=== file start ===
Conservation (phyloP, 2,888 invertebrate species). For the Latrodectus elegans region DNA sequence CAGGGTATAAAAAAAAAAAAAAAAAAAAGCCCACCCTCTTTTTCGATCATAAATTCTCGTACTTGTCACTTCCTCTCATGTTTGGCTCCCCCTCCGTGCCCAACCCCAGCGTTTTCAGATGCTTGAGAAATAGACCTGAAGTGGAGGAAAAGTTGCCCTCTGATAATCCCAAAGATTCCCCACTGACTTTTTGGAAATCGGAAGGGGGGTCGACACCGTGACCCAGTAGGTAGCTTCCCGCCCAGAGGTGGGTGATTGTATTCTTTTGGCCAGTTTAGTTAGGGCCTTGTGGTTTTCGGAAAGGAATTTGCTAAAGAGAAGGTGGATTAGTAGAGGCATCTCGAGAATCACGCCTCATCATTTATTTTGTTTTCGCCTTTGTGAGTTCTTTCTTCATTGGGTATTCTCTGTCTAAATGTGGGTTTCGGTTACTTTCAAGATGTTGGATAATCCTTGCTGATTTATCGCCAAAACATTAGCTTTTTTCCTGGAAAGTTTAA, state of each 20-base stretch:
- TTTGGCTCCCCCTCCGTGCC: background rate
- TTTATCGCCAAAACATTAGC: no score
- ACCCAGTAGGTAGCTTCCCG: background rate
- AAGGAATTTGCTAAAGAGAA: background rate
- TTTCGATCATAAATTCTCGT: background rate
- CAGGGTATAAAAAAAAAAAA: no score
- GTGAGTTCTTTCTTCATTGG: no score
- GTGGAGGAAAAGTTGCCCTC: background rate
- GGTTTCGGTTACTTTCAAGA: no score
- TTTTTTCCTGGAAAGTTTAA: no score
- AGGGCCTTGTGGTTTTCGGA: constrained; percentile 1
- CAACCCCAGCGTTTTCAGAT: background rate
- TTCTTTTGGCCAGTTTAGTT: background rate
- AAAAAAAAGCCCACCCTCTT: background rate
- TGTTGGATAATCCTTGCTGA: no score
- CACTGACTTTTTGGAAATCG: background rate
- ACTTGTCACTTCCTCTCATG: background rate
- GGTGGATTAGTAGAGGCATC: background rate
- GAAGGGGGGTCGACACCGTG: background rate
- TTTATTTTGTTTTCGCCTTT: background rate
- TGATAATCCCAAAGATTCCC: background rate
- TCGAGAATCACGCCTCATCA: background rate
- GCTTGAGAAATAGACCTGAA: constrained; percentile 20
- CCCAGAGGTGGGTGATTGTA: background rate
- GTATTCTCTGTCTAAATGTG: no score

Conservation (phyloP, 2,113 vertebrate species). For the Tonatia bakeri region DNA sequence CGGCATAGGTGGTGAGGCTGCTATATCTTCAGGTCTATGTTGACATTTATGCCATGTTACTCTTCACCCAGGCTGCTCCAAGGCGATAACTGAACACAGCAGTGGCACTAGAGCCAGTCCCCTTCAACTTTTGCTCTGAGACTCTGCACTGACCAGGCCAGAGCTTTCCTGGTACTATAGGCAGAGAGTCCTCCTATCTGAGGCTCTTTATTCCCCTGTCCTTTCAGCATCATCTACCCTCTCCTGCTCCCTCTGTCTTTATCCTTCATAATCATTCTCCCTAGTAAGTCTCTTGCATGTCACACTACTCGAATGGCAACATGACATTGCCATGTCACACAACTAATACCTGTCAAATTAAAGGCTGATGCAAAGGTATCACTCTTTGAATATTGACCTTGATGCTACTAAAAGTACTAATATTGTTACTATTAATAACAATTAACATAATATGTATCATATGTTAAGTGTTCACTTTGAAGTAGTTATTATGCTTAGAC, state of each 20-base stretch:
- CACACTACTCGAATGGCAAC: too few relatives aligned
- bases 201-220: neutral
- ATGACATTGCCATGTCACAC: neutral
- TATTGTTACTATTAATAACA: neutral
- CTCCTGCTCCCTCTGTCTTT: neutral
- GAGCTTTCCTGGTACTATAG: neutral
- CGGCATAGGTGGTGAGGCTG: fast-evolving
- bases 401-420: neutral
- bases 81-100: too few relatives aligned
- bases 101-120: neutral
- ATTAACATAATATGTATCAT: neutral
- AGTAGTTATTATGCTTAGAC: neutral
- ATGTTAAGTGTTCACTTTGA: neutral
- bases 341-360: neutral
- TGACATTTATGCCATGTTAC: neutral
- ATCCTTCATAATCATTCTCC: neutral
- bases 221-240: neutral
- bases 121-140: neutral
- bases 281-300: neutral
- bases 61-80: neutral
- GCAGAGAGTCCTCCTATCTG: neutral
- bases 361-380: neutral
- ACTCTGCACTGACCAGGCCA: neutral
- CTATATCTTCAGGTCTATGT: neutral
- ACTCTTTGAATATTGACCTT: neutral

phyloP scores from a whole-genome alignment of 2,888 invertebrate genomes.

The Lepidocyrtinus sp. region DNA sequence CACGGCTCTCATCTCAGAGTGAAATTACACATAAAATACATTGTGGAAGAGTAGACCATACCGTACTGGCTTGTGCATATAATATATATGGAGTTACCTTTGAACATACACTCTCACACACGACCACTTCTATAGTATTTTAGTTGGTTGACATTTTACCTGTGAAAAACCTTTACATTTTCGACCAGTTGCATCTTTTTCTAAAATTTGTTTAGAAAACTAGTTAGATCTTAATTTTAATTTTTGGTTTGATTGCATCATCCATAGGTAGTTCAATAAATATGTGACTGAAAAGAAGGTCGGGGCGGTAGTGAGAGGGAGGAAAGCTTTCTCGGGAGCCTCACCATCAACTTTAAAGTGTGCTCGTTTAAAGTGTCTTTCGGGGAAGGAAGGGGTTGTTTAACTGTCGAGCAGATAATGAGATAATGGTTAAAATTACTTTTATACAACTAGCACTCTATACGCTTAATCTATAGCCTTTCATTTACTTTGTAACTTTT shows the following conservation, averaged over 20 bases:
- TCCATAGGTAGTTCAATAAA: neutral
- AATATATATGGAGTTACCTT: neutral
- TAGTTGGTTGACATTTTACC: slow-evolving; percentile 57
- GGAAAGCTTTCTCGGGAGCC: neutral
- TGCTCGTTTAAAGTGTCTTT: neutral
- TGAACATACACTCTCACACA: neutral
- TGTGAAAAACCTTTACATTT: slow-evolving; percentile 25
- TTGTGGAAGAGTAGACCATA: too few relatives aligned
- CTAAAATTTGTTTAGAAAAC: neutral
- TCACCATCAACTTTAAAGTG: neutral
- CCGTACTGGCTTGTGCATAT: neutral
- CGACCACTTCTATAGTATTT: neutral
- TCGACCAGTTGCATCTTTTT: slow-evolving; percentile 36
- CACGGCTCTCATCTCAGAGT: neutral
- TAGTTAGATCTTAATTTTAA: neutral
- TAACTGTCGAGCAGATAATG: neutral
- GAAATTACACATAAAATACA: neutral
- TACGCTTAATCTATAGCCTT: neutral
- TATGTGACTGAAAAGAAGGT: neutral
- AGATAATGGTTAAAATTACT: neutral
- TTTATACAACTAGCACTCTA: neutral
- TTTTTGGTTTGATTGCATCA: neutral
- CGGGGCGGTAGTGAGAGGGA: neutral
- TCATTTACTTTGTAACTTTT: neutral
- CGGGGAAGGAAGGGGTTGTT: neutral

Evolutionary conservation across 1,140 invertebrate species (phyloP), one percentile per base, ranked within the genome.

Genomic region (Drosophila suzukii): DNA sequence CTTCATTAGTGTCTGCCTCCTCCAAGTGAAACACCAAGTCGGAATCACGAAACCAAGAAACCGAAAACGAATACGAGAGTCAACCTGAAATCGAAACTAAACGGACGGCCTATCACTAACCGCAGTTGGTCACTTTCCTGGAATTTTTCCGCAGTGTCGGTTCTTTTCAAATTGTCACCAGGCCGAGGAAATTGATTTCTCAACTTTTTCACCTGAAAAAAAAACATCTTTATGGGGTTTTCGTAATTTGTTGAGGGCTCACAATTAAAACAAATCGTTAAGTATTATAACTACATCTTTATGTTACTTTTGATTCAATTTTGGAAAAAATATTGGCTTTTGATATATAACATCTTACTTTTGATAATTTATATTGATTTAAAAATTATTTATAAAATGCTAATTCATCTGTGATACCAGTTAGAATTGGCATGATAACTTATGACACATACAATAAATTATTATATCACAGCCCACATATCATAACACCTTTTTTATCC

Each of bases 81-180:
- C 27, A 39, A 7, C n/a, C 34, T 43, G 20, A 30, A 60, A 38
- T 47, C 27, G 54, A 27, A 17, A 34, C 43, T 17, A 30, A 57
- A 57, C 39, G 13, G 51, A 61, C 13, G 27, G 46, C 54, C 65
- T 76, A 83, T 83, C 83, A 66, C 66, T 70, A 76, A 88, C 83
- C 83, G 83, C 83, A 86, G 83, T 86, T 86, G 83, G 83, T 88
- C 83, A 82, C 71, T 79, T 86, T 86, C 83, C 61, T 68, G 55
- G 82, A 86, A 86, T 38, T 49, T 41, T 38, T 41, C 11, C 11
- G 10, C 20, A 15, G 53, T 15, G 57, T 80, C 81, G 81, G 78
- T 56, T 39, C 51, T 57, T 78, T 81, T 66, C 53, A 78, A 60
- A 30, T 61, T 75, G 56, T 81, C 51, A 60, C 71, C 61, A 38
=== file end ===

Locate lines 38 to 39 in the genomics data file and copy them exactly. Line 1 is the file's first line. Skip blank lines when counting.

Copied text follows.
- ATTAACATAATATGTATCAT: neutral
- AGTAGTTATTATGCTTAGAC: neutral